26 June 2019

What’s the difference between a seer and a prophet?

In case you’re the sort of person who skips titles (a phenomenon I’ve seen a bunch of times, and still don’t get), I remind you this article is called “What’s the difference between a seer and a prophet?”

Short answer: No difference. Same thing.

1 Samuel 9.9 KWL
In the past, in Israel, a man said this when he went to seek God: “Walk, walk to the seer.”
For “the prophet” today was “the seer” in the past.

The Hebrew רֹאֶה/rohéh, “seer,” is the noun-form of the verb רָאָה/raháh, “to see.” It means what we mean by “seer”: A person who can see. A person whose eyeballs work, so they can point ’em at stuff and identify what they’re looking at. It’s not a complicated word. When I see rainbows, I’m a seer of rainbows. Duh. But when they used this word in the bible they obviously had an attached idea that a seer saw something more than others could. ’Cause like all legitimate prophets, seers had the Holy Spirit, who’d show ’em stuff.

It’s a term which didn’t entirely die out “in the past,” because we find it in the late-biblical-Hebrew book Chronicles. “Khanani the seer” was sent to correct King Asa ben Abijah—who jailed him for it. 2Ch 16.7-10

So since there are prophets today, there are seers today. Every prophet is a seer.


Nowadays, there are Christians who like to differentiate between kinds of prophets. Are there different kinds of prophets? Sure:

  • Mature prophets, who know how to listen to God, confirm his messages with others, submit to scrutiny, and share these messages in love.
  • Immature prophets, who do hear the Spirit, but their “ministry” is far more about self-promotion than sharing his word. So they exercise no patience, and little love: They hastily extrapolate the Spirit’s smallest words into something he doesn’t mean, more based on their wishes, attitudes, and biases.
  • Fake prophets, who come up with their “prophecies” on their own. Sometimes intentionally and fraudulently. Sometimes not, ’cause they’ve been tricked too.

But some prophecy teachers (not to be confused with “prophecy scholars”) claim there are different kinds of prophets, and there is so a difference between a prophet and a seer. Y’see, a seer is still a prophet. But whereas an ordinary prophet does such-and-so, a seer does this-’n-that. A regular prophet gets revelation thisaway, and a seer gets revelation thataway.

Yeah, I didn’t tell you just how they’re different. That’s because the definitions vary. One prophecy teacher claims one thing, and another prophecy teacher another. Because none of ’em are getting their definitions from bible. They’re making ’em up. These are the clever-sounding things they “discovered” about the different ways God messages his people.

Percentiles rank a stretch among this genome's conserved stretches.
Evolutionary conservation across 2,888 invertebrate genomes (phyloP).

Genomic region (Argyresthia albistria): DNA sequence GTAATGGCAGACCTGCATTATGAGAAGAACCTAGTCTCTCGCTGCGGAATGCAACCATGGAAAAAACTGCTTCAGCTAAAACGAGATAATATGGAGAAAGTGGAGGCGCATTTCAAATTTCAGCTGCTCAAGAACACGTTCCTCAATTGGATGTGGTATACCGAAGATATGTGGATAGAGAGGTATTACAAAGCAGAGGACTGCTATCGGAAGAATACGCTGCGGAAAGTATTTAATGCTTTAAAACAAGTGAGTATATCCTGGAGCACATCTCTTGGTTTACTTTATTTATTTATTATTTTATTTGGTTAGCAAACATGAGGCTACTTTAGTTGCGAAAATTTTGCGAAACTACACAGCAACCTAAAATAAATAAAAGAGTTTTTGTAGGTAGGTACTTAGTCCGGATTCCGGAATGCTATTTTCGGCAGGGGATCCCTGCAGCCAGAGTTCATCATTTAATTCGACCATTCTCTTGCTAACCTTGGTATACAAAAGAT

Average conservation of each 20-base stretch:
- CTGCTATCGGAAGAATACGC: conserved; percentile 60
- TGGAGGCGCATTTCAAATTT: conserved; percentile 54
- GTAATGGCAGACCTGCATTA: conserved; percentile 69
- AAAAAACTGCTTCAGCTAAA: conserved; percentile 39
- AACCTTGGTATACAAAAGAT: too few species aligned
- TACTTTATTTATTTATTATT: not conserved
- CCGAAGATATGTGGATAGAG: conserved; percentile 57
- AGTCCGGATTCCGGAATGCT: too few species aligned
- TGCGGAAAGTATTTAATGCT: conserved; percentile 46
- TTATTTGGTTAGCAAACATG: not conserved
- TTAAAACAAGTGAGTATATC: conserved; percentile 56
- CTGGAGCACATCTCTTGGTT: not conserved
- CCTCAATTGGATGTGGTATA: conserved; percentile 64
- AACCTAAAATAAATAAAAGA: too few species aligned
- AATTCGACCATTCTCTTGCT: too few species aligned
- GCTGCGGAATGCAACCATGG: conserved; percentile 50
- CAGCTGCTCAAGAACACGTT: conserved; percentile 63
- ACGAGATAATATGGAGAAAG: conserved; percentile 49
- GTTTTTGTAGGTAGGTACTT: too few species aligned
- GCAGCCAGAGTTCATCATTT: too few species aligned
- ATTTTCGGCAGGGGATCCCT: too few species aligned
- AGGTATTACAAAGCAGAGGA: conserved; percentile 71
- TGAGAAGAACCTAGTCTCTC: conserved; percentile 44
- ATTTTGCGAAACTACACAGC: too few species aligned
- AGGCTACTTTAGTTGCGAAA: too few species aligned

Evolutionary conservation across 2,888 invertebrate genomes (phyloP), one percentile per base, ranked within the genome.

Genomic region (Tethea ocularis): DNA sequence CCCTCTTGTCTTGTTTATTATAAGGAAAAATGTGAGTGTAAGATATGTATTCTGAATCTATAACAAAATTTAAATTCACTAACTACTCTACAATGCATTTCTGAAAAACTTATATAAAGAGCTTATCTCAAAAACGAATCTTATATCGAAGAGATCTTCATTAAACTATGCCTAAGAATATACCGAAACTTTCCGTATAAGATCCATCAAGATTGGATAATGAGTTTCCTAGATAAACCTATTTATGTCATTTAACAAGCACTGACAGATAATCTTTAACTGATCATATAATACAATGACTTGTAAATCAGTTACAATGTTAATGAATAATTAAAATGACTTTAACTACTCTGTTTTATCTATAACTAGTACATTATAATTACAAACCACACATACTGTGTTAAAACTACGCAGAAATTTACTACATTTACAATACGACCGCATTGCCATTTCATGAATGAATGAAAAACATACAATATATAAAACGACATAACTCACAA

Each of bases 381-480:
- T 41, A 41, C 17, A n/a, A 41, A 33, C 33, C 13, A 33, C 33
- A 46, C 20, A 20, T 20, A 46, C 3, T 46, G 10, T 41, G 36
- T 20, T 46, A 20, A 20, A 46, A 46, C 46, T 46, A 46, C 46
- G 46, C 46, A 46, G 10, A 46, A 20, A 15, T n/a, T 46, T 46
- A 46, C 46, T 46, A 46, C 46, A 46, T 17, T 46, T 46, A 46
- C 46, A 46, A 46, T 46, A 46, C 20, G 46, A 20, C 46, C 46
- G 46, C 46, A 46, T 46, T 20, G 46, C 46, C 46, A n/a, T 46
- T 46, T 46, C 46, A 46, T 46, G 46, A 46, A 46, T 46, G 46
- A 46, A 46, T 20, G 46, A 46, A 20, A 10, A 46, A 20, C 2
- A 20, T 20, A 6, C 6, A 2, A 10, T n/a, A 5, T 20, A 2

The most common redefinition, which sorta makes sense, is that seers see: God gives them visions. Whereas other prophets just hear stuff or know stuff. Depending on your prophecy teacher, a seer has full-on wide-awake apocalyptic visions, or regularly has prophetic dreams, or tends to see certain things in the real world which others can’t—sorta like the augmented reality of a video game, like Pokémon Go, where you can see pokémon through your phone but others, who don‘t have the app, can’t. Apparently seers can see all the heavenly pokémon.

Other redefinitions are based on what these seers see. And since the scriptures make no distinction between one seer and another (same as there’s no distinction between one prophet and another—well, other than mature, immature, and fake) I ignore them. The bible defines what a seer is, not some prophecy teacher who’s trying to sell books and seminars. And the bible says seers are prophets. C’est tout.

How prophecy teachers claim seers work.

There are all sorts of prophecy teachers out there. Some charismatic, some not. (If they’re not, they’re usually End Times prognosticators with harebrained theories about the future, instead of valid advice how to share God’s messages.) Like prophets, some are mature, some are immature, and some fake. The fakes try to teach some really pagan things, so they understandably tend to be barred from churches. In fact if you ever find a stand-alone prophetic ministry which never works with churches, likely you’ve got a heretic.

In the case of legitimate prophetic ministries, the prophecy teacher’s gonna be a prophet. ’Cause the scriptures have a lot of stuff in there about prophets and prophecy, but they don’t necessarily tell us what a prophet experiences. How do you know you’re really hearing the Holy Spirit, and not just suffering from undiagnosed schizophrenia? What sort of things should a Christian hear, see, or feel when God’s speaking with us? Well, prophets know from experience. So typically that’s what they teach: Their experiences. This is what happened to them; here’s where it jibes with the bible; and relax, you’re not weird. God talks to everybody.

In order to make sense of our experiences, humans like to sort things into categories: A prophet does X, might do Y, never does Z, and so forth. And depending on prophecy teachers’ personal experiences as “seers,” or depending on how they’ve seen self-proclaimed “seers” work, or depending on how they choose to define “seer,” they claim a seer is a distinct sort of prophet who works a certain way. The end result? Many, various, and sometimes inconsistent definitions of “seers.”

Yep, I too have decided to sort things into categories. I whittled all the different definitions of “seer” down to three general groups.

SEERS SEE. These teachers insist there are two categories of prophetic messages God hands us: Messages we hear, and messages we see. Simply put, the seer gets the visual messages.

Sometimes this’ll be any sort of vision. Might be a mental picture, which they “see” in their head. Might be a visual picture: They see an image in the room, or projected on someone, exactly like augmented-reality goggles. Might be a dream, whether asleep or awake. Might be a full-on vision, where the Holy Spirit picks you up and takes you to heaven, or anywhere else.

Other prophecy teachers insist it must only be the visual pictures and visions. They count mental images as just another form of data God drops into your brain, and not part of a seer’s unique ability. Dreams too: They figure the prophets who do dreams are “dreamers,” but not necessarily seers unless they actually see visions.